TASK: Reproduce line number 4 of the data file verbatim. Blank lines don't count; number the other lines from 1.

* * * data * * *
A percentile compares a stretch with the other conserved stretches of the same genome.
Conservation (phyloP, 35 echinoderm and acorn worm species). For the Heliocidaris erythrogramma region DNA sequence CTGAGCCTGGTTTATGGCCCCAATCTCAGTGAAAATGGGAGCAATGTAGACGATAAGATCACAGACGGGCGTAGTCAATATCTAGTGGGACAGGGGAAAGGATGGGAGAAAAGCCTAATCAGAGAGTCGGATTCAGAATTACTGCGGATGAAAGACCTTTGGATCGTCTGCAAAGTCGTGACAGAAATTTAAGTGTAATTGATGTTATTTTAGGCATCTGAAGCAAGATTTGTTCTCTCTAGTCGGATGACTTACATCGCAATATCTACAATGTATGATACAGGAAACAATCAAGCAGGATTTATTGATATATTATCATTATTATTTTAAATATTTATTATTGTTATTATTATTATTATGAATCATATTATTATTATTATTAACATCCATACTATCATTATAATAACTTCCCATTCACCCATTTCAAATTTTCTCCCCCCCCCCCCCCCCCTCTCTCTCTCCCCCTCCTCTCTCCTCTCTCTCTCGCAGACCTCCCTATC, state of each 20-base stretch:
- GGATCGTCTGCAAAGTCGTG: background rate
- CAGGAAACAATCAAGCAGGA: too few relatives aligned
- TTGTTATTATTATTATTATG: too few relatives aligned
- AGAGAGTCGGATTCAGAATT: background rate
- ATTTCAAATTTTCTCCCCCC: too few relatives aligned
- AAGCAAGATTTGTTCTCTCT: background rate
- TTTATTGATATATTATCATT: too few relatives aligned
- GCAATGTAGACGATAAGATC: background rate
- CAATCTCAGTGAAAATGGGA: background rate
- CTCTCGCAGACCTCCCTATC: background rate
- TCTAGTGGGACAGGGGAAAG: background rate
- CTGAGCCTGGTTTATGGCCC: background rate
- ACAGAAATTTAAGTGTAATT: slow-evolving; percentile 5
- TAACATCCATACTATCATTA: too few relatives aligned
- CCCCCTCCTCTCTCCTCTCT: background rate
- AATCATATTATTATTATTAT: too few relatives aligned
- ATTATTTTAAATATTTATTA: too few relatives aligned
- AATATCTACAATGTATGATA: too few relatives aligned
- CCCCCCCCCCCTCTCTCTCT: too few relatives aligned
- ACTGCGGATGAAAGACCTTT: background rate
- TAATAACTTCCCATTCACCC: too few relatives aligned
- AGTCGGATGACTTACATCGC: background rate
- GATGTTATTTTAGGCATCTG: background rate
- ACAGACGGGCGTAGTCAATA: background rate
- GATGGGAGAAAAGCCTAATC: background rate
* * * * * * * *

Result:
- CAGGAAACAATCAAGCAGGA: too few relatives aligned